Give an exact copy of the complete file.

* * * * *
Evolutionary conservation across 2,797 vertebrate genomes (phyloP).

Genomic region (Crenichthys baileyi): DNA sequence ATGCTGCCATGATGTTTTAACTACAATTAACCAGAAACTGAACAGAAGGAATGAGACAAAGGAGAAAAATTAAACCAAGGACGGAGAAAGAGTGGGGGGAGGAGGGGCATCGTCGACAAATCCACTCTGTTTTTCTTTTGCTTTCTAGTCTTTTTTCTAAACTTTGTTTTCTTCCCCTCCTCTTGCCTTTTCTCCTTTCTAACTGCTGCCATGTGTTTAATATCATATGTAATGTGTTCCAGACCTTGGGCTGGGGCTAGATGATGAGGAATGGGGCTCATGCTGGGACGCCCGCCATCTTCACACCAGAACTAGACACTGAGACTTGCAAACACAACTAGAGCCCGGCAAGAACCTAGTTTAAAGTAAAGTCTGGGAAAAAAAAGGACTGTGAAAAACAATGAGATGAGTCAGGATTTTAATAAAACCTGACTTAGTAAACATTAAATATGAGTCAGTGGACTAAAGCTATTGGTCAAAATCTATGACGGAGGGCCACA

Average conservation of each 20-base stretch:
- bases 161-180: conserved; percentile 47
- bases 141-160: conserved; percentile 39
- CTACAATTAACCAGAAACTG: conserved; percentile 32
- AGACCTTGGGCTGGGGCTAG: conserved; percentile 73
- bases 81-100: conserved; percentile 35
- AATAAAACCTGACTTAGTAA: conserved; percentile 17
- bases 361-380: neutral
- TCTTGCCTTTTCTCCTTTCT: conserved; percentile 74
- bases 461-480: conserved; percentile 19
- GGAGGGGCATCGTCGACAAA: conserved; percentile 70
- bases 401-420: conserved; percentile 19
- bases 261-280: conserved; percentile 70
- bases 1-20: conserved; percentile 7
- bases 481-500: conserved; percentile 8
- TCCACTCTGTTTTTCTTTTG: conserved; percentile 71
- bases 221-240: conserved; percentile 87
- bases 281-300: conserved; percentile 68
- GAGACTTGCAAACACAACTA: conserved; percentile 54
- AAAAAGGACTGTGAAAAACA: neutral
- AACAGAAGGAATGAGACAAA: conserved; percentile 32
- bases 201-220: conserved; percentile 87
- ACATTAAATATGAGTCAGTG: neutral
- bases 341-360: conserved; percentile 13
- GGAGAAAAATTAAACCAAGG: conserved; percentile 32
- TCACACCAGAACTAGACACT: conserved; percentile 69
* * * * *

Evolutionary conservation across 2,797 vertebrate genomes (phyloP).

Genomic region (Crenichthys baileyi): DNA sequence ATGCTGCCATGATGTTTTAACTACAATTAACCAGAAACTGAACAGAAGGAATGAGACAAAGGAGAAAAATTAAACCAAGGACGGAGAAAGAGTGGGGGGAGGAGGGGCATCGTCGACAAATCCACTCTGTTTTTCTTTTGCTTTCTAGTCTTTTTTCTAAACTTTGTTTTCTTCCCCTCCTCTTGCCTTTTCTCCTTTCTAACTGCTGCCATGTGTTTAATATCATATGTAATGTGTTCCAGACCTTGGGCTGGGGCTAGATGATGAGGAATGGGGCTCATGCTGGGACGCCCGCCATCTTCACACCAGAACTAGACACTGAGACTTGCAAACACAACTAGAGCCCGGCAAGAACCTAGTTTAAAGTAAAGTCTGGGAAAAAAAAGGACTGTGAAAAACAATGAGATGAGTCAGGATTTTAATAAAACCTGACTTAGTAAACATTAAATATGAGTCAGTGGACTAAAGCTATTGGTCAAAATCTATGACGGAGGGCCACA

Average conservation of each 20-base stretch:
- bases 161-180: conserved; percentile 47
- bases 141-160: conserved; percentile 39
- CTACAATTAACCAGAAACTG: conserved; percentile 32
- AGACCTTGGGCTGGGGCTAG: conserved; percentile 73
- bases 81-100: conserved; percentile 35
- AATAAAACCTGACTTAGTAA: conserved; percentile 17
- bases 361-380: neutral
- TCTTGCCTTTTCTCCTTTCT: conserved; percentile 74
- bases 461-480: conserved; percentile 19
- GGAGGGGCATCGTCGACAAA: conserved; percentile 70
- bases 401-420: conserved; percentile 19
- bases 261-280: conserved; percentile 70
- bases 1-20: conserved; percentile 7
- bases 481-500: conserved; percentile 8
- TCCACTCTGTTTTTCTTTTG: conserved; percentile 71
- bases 221-240: conserved; percentile 87
- bases 281-300: conserved; percentile 68
- GAGACTTGCAAACACAACTA: conserved; percentile 54
- AAAAAGGACTGTGAAAAACA: neutral
- AACAGAAGGAATGAGACAAA: conserved; percentile 32
- bases 201-220: conserved; percentile 87
- ACATTAAATATGAGTCAGTG: neutral
- bases 341-360: conserved; percentile 13
- GGAGAAAAATTAAACCAAGG: conserved; percentile 32
- TCACACCAGAACTAGACACT: conserved; percentile 69